It is possible to have a brown fancy diamond, but not every diamond that's called "butterscotch" or "espresso" has the color — or the valuation — of a fancy. The GIA system gives a precise color description.
And: is it natural?
Beauty is in the eye of the beholder but, as an insurer, what you care about is valuation.
A number of labs synthesize diamonds. The popular push of "champagne" colors could be a boon for diamond growers, since yellows are easy to produce. In marketing, these lab-made stones are often compared with natural fancies. Although synthetic diamonds are visually and chemically the same as mined diamonds, the difference in value between natural and synthesized fancy diamonds is huge.
If a diamond is lab-grown, that origin should by law be disclosed to the buyer. This is not always done, or the disclosure may be only verbal. To avoid a future overpayment, be sure the appraisal specifically states that the diamond is either natural or synthetic. This is especially important for diamonds represented as fancies.
A mined diamond can be treated to enhance its color—so the stone is natural, but its color isn't. A low-quality yellowish stone can be turned into a rich, glowing yellow. However, though the stone may look more attractive to the consumer, a trained gemologist can see the truth.
Color-treated stones are often low quality to begin with, and upping the color is a way to rescue them and make them more salable. (See January 2005 JII for a discussion of irradiation and hpht treatments to enhance diamond color.) But if a diamond has fractures or inclusions, changing its color doesn't eliminate those flaws. Its poor clarity still lowers valuation. Also, the color treatment may not be permanent, and the insurer is not responsible for the failure of a gem treatment. Be sure the appraisal states that the diamond is untreated.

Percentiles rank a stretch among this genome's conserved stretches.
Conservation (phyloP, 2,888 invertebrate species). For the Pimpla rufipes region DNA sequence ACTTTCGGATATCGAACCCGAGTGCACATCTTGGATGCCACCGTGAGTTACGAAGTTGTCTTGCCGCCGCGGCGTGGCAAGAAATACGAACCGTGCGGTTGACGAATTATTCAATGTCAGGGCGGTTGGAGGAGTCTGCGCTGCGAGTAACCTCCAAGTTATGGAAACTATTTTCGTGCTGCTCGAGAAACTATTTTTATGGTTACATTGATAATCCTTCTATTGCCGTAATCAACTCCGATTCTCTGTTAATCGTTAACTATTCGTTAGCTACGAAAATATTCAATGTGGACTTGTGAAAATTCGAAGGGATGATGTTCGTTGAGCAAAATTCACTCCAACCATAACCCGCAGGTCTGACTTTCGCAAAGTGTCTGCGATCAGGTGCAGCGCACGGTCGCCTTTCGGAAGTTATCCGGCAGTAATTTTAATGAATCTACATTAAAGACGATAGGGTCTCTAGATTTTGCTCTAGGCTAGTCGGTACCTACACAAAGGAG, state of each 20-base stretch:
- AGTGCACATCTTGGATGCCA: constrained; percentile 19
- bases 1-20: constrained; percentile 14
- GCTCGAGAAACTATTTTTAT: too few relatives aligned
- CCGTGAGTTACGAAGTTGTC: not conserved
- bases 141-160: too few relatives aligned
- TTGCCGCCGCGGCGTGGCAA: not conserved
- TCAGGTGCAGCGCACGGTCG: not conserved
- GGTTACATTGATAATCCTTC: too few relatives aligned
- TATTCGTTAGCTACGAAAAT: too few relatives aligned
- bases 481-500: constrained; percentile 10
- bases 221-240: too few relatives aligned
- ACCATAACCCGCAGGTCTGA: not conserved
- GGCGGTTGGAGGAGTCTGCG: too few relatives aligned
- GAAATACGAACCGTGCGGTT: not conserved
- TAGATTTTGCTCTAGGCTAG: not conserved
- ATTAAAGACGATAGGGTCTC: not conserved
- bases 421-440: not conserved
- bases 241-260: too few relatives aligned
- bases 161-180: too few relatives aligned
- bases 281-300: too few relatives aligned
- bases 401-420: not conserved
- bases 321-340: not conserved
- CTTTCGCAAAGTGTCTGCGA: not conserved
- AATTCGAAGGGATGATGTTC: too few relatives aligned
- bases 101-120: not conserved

FOR AGENTS & UNDERWRITERS
Such an appraisal will
- use standard gemological language and descriptions
- follow GIA grading systems
- state whether a diamond is natural or synthetic
- state whether any color treatments have been used
- give a fair and accurate valuation
For high-value diamonds, it is wise to also have a grading report from a reliable lab, such as GIA.
Keep on file any gem descriptions such as the C1-C7 color scale, or other marketing materials your client may present, but remember these do not substitute for an appraisal.
If you have a JISO 78/79 appraisal, it should contain all the information you need to price a replacement.
If you are working with other documents, use JISO 18 to put all your information into a standardized format. This will organize the information you have and help determine whether any details are missing.
Carefully examine documents for synthetic or equivalent words: cultured, lab-grown, man-made, etc.
Examine the documents for the words treatment or enhancement.
Manufacturers of synthetic stones often use their names as brands. If you see a brand name, be sure you understand the significance of it, or consider consulting a jewelry insurance expert. The price difference between a natural and a synthetic fancy diamond can be immense.
©2000-2013, JCRS Inland Marine Solutions, Inc. All Rights Reserved. www.jcrs.com